This report, among the most extensive recent assessments of women’s status, looks at women’s progress in four continents and more than 45 countries. Women’s Lives and Challenges evaluates trends in women’s employment, domestic decision-making, exposure to violence, and access to education and health care.
Strengthening the protection of sexual and reproductive health and rights in the African region through human rights uses rights-based frameworks to address some of the serious sexual and reproductive health challenges that the African region is currently facing. More importantly, the book provides insightful human rights approaches on how these challenges can be overcome. The book is the first of its kind. It is an important addition to the resources available to researchers, academics, policymakers, civil society organisations, human rights defenders, learners and other persons interested in the subject of sexual and reproductive health and rights as they apply to the African region. Human rights issues addressed by the book include: access to safe abortion and emergency obstetric care; HIV/AIDS; adolescent sexual health and rights; early marriage; and gender-based sexual violence.
The Global Gender Gap Index seeks to measure one important aspect of gender equality: the relative gaps between women and men, across a large set of countries and across the four key areas of health, education, economy and politics.
The World’s Women 2010: Trends and Statistics is the fifth issue of The World’s Women and is being produced to coincide with the first-ever World’s Statistics Day, 20.10.2010. The current issue highlights the differences in the status of women and men in eight areas – population and families, health, education, work, power and decision-making, violence against women, environment and poverty. Analyses are based mainly on statistics from international and national statistical sources. The World’s Women 2010 shows that progress towards gender equality has been made in some areas, such as school enrolment, health and economic participation. At the same time the report shows that much more needs to be done to close the gender gap in critical areas such as power and decision-making and violence against women.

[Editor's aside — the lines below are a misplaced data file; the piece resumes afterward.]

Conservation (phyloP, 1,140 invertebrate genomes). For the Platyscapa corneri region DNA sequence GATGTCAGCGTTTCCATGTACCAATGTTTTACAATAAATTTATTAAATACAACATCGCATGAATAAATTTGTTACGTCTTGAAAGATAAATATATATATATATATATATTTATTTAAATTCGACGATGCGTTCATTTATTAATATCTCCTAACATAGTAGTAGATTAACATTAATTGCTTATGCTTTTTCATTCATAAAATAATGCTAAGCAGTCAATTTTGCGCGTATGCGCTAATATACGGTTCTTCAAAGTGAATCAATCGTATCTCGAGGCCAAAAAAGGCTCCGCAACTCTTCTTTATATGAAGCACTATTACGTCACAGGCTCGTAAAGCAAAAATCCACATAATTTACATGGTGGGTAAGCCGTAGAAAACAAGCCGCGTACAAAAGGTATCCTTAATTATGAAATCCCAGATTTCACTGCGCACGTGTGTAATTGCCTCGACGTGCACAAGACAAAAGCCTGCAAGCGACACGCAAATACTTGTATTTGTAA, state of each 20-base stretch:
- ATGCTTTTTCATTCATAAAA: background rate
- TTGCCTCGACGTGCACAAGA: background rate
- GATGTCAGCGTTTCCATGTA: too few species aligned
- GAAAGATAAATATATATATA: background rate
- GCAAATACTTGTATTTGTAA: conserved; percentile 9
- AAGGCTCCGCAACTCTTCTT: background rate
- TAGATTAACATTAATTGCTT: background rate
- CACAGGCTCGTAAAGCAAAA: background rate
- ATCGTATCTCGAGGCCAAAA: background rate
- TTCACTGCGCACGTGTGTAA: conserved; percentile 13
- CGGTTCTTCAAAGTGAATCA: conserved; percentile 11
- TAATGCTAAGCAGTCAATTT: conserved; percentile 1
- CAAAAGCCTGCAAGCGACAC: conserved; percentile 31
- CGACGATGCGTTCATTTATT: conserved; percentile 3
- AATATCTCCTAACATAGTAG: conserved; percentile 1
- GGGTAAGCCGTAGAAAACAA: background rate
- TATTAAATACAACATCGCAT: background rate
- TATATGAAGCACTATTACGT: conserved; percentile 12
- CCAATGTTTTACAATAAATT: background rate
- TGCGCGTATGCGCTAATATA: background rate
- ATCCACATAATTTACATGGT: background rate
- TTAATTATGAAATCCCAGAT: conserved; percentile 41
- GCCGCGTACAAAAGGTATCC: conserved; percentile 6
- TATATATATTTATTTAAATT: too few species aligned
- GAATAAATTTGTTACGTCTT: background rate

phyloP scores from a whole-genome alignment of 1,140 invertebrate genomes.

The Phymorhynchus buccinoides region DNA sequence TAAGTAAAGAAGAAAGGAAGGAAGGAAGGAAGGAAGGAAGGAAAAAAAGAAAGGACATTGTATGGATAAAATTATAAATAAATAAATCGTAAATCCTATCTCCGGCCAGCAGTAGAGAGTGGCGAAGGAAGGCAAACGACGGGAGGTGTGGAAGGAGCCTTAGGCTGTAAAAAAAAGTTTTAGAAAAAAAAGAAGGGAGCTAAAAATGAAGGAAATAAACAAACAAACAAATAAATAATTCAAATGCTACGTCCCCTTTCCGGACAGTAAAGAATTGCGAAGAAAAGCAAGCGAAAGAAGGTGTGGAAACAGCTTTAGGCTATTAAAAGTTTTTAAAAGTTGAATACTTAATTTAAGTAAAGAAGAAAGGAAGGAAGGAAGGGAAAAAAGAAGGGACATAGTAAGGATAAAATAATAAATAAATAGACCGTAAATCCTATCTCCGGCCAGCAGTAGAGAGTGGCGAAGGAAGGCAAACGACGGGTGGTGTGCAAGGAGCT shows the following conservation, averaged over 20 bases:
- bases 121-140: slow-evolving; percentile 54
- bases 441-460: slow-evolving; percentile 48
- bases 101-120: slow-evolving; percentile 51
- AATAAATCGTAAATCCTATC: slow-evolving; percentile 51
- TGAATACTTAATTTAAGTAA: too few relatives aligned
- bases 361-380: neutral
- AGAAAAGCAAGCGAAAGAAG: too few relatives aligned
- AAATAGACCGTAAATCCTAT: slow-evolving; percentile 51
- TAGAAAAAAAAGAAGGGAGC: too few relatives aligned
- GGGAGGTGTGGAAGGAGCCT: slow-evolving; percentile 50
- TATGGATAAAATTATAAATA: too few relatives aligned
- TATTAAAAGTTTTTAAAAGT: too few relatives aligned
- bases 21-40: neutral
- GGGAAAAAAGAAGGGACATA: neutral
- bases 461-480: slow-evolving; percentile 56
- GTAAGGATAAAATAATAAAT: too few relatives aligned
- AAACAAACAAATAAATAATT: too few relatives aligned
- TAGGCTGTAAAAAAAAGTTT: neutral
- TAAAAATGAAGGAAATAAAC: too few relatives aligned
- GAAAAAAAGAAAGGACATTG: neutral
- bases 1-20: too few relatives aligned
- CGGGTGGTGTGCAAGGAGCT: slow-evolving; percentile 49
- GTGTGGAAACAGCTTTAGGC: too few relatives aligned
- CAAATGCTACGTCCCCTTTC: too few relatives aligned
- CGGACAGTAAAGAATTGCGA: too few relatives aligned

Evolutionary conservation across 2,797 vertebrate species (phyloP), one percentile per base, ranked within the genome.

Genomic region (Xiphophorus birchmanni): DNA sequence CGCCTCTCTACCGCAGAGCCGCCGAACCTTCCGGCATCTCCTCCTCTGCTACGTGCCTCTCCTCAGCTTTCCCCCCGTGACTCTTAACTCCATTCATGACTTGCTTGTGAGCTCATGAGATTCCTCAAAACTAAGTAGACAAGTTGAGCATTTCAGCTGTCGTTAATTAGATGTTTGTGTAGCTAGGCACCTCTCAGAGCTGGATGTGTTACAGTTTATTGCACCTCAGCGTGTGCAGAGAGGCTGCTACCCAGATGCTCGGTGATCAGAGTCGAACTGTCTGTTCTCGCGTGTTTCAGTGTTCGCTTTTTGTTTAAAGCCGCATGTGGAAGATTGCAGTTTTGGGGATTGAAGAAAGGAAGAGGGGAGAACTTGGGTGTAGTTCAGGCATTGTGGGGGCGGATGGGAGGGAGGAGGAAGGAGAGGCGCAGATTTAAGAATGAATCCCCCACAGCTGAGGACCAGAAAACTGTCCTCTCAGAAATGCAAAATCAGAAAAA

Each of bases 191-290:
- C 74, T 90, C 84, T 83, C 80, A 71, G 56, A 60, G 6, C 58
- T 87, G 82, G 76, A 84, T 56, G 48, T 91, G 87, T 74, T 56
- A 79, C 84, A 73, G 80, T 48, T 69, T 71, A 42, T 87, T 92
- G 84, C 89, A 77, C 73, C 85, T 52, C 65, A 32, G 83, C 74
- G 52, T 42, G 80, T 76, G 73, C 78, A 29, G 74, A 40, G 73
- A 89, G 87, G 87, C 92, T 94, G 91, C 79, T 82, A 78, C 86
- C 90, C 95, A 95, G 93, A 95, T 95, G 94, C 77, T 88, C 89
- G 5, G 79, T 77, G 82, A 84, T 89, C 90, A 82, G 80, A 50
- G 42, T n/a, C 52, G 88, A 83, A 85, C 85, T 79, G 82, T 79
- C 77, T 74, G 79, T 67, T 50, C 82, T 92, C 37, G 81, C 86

Progress of the World's Women 2008/2009: Who Answers to Women? demonstrates that one of the most powerful constraints on realizing women's rights and achieving the Millennium Development Goals (MDGs) is a deficit of accountability to women. It, therefore, puts forth a framework to understanding accountability form a gender perspective and outlines innovative measures states and international institutions are taking to increase accountability. It focuses particularly on five areas where the need to strengthen accountability to women is urgent: politics and governance, access to public services, economic opportunities, justice, and the distribution of international assistance for development and security.
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Prevalence estimates play a role in academic and policy analyses of violence against women. The debate on available figures and what they measure has tended toward overgeneralization with too little consideration of differences that might emerge from cross-national or cross-cultural comparison. The present review introduces 11 prevalence studies carried out between 1986 and 1997 in nine European countries, their research goals and methodology, and some salient figures. With a growing understanding of the need for sensitive research and clear definitions, there is regrettable lack of interchange within Europe, impeding comparative analysis. Issues for future research are discussed.